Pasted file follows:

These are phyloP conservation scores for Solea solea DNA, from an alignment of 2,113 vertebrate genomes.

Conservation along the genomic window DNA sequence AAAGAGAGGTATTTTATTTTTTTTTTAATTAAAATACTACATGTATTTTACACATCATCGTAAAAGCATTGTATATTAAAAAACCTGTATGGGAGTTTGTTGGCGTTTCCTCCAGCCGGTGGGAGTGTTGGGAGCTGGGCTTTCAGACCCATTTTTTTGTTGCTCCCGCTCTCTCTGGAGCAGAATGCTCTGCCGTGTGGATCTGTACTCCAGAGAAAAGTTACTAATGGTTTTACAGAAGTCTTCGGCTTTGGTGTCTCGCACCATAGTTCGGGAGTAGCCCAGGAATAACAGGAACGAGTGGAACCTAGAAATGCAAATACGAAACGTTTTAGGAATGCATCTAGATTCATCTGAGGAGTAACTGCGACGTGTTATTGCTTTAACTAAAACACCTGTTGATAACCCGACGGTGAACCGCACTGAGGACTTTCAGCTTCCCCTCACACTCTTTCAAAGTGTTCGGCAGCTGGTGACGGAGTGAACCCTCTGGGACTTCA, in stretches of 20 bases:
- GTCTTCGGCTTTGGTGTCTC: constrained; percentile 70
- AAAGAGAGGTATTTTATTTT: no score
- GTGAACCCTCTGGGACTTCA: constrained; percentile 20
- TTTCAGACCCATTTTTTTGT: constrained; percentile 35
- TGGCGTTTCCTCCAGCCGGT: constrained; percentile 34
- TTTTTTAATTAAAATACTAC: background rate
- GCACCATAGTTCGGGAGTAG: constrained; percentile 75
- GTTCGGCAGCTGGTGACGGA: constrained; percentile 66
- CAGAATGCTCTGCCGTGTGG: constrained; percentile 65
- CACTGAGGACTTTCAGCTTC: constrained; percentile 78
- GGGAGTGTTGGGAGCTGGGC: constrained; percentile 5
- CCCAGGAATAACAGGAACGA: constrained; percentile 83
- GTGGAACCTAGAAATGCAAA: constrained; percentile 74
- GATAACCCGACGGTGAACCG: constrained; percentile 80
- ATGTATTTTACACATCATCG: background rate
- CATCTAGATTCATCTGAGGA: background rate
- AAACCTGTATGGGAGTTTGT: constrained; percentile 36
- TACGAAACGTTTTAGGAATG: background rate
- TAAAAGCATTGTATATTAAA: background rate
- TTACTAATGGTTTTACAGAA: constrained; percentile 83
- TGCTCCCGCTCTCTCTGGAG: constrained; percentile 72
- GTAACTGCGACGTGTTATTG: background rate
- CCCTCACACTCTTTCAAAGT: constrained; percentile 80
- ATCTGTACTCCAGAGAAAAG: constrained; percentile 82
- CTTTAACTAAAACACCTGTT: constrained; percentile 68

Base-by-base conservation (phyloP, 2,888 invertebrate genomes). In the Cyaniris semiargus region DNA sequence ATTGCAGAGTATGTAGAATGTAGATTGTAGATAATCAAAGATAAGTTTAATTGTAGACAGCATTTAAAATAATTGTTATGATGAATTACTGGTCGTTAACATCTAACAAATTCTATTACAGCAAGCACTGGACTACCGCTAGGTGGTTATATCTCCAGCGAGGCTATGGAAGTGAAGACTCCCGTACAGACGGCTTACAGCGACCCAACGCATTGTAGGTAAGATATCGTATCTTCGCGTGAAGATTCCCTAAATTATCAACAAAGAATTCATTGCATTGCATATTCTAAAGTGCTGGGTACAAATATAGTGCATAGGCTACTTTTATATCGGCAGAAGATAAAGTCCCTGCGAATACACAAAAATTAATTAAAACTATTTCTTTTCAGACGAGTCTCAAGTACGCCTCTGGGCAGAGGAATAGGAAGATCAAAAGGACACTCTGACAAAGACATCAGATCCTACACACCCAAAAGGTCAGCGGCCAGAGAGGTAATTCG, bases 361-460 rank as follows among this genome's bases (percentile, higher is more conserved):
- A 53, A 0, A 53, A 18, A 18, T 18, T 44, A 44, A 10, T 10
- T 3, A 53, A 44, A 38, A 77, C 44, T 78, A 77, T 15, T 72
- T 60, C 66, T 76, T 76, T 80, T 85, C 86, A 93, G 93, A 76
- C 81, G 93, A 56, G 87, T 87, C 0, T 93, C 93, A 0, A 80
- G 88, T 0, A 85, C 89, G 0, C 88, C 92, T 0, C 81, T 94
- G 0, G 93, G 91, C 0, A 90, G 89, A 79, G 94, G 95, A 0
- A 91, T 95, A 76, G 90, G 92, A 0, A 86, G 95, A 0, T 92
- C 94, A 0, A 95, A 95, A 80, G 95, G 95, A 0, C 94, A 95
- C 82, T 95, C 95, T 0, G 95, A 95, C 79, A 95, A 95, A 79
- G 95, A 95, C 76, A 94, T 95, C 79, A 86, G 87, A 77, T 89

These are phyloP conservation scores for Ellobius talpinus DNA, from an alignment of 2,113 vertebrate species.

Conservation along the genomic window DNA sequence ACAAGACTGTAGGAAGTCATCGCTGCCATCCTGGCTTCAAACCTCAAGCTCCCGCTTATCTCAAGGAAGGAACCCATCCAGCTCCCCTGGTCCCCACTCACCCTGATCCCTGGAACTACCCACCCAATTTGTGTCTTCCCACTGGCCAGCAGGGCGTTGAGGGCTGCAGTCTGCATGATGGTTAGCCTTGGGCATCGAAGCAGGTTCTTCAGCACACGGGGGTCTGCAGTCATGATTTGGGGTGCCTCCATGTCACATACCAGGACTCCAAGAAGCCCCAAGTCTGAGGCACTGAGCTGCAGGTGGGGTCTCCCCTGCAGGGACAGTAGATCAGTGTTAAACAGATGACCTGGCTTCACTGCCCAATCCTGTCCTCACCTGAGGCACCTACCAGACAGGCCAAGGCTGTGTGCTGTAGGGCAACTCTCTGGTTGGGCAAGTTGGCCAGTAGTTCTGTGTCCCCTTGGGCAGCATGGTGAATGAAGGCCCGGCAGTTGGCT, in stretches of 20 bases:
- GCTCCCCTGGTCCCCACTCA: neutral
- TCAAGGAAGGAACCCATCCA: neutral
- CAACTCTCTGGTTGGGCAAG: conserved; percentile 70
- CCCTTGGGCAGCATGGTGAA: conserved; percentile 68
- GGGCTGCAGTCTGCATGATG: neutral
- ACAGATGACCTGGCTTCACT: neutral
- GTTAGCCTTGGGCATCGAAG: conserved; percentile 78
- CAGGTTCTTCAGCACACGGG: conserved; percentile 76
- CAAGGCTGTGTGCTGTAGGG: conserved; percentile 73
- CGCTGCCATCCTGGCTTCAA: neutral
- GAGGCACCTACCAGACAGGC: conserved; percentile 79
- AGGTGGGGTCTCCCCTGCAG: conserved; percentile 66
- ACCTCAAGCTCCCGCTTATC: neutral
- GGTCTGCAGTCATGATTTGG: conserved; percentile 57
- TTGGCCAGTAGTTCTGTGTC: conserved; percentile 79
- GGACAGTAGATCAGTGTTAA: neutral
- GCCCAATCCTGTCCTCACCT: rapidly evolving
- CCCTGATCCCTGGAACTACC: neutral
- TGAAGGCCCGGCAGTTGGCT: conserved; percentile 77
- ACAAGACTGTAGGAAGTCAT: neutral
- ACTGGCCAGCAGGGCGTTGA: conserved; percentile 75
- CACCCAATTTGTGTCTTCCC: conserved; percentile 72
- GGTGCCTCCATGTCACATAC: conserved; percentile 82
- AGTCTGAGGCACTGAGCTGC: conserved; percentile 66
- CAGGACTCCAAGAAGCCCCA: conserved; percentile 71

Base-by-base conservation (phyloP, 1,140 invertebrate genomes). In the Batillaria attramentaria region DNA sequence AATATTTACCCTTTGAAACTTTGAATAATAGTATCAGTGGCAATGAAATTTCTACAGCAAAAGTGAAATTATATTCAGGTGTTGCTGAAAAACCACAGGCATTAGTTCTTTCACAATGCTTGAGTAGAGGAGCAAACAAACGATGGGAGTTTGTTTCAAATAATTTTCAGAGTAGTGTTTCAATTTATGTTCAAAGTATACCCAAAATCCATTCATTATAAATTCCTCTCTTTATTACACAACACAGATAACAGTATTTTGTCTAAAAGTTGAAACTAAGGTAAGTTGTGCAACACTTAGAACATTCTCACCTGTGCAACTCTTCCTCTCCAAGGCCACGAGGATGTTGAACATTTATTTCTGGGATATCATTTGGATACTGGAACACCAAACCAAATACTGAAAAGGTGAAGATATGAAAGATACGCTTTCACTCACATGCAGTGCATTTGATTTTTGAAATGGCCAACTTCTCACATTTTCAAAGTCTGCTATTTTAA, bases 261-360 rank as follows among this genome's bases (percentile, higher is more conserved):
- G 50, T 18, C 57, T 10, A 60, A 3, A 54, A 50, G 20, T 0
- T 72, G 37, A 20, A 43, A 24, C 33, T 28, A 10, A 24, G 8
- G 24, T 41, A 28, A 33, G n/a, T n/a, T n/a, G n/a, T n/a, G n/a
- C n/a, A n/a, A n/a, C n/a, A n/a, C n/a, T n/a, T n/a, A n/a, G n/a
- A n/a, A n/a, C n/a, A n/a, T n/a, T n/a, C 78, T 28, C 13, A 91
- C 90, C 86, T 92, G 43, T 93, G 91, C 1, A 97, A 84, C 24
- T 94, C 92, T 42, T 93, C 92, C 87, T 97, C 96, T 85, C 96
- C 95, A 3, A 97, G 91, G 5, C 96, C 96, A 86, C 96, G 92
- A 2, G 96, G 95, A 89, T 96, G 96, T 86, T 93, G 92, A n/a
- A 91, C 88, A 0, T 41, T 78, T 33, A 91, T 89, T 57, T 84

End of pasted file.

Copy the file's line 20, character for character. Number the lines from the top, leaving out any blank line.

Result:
- TACGAAACGTTTTAGGAATG: background rate